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"Sometimes it's just going to be aggressively dumb and silly, and sometimes it'll be super funny ... "I live in a bit of a bubble," she says in introducing the segment, which runs just more than eight minutes and which serves as a perfect explainer for the stated purpose of her show.and sometimes it'll be totally earnest," Silverman says in introducing the first episode. Following her debut monologue -- in which she introduces, and then features jarring close-ups of, two buck-naked people in her audience -- she throws to a pre-taped bit in which she travels to Chalmette to visit with the Standers family. "I'm on the left coast, I work in the entertainment industry, I generally try not to leave my apartment ever.
They are gun owners, they are Christian, they are Trump voters, and they once owned a pet nutria.If you’re having a rough day, fire up this gem and watch a small posse of adorable sea otters at the Vancouver Aquarium swim around on their backs and hold hands with each other.As if that weren't enough, they have cams for penguins, belugas, and jelly fish too.Some of them have never previoulsy met a Jew -- or at least, they don't think they have.Safe to say, Silverman doesn't fit any of those descriptions. But we did learn that we don't have to be divided to disagree. We can even love each other." And that's what sets "I Love You, America" apart from other talk shows.Some people say the Loch Ness Monster is nothing but a naturally occurring wind-swept ripple in the water, others claim they’ve seen some diplodocus-esque beast breach the surface several times.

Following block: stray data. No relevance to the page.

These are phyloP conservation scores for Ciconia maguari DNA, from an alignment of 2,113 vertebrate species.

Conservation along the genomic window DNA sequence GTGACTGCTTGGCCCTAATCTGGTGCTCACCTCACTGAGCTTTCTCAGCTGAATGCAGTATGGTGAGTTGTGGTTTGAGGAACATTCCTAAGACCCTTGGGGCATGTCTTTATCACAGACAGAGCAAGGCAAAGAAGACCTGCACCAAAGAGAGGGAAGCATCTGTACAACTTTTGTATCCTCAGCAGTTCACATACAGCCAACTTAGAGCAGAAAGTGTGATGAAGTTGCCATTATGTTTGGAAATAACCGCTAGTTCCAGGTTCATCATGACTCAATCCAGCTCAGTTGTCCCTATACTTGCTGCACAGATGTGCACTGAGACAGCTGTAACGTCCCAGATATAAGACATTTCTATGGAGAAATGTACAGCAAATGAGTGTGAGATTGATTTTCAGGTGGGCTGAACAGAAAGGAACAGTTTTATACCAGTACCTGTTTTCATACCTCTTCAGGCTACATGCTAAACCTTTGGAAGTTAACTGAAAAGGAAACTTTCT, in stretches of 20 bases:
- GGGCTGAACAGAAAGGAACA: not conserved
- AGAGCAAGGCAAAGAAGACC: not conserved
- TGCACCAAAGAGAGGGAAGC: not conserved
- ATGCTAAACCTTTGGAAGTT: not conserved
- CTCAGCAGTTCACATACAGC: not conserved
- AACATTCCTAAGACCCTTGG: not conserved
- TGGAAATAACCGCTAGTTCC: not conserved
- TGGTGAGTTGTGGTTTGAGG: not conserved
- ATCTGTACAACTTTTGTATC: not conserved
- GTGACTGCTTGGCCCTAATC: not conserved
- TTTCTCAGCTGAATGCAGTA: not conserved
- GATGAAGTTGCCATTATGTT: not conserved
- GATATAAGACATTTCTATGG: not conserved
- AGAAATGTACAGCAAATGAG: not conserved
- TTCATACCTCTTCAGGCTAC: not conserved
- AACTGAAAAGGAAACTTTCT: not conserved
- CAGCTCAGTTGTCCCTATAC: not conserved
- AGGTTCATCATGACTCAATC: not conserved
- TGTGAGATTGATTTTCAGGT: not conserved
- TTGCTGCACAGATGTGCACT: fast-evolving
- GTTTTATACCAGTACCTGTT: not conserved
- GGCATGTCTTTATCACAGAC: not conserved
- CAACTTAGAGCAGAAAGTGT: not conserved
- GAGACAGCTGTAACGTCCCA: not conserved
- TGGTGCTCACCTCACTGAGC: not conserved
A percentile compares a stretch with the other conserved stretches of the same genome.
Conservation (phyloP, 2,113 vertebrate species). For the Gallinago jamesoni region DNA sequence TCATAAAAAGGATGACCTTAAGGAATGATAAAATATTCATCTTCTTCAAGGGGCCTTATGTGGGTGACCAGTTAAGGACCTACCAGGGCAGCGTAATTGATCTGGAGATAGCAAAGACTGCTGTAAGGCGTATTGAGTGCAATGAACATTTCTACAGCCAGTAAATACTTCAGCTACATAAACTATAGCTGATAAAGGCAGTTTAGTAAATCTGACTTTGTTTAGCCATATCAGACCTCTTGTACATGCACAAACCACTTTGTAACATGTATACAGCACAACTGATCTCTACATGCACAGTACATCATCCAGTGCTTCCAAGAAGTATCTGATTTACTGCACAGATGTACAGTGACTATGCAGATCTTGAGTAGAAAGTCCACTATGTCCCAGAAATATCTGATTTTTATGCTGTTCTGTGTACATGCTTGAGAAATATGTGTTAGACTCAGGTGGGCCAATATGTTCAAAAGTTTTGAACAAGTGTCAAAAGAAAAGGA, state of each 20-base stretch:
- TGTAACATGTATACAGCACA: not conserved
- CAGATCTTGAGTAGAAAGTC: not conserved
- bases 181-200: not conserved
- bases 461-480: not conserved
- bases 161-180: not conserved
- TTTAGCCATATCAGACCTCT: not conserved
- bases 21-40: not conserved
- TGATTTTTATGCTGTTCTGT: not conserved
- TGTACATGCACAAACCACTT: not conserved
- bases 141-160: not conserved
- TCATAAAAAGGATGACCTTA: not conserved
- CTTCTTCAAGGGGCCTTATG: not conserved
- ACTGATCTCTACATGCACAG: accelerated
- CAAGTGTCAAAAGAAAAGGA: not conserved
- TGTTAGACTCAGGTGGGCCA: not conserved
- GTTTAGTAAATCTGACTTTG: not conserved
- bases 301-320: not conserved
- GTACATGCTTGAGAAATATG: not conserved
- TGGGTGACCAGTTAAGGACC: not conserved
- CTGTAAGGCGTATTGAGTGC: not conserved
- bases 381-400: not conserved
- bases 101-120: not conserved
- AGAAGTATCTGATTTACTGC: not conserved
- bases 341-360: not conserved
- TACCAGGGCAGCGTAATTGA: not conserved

Now you can keep a watchful eye on the storied waters all day and night if you want thanks to this cam, which is perched atop a lakeside pasture.
But it's a talk-show as filtered through Silverman's singular comedic lens.
That means you can expect shockingly sophomoric humor and R-rated crassness, but blended with a subtle braininess and thoughtfulness.
Have you ever wondered how drone pilots feel when they’re dropping bombs from a cubicle thousands of miles away? But we don’t have time to unpack the psychological consequences of that right now, so instead why don’t you just hit up this random live cam, in which you control a stream of bubbles floating through a couple’s backyard in Florida.
Dillie the deer was rescued by a vet when she was only three days old after she was abandoned by her mother.
So, in the hopes of forging an understanding with them, Silverman leaves her liberal bubble and shows up to break bread with them. It's all built around Silverman's love-it-or-hate-it brand of humor (starting with a too-long and pretty annoying opening song), but it's also admirably ambitious.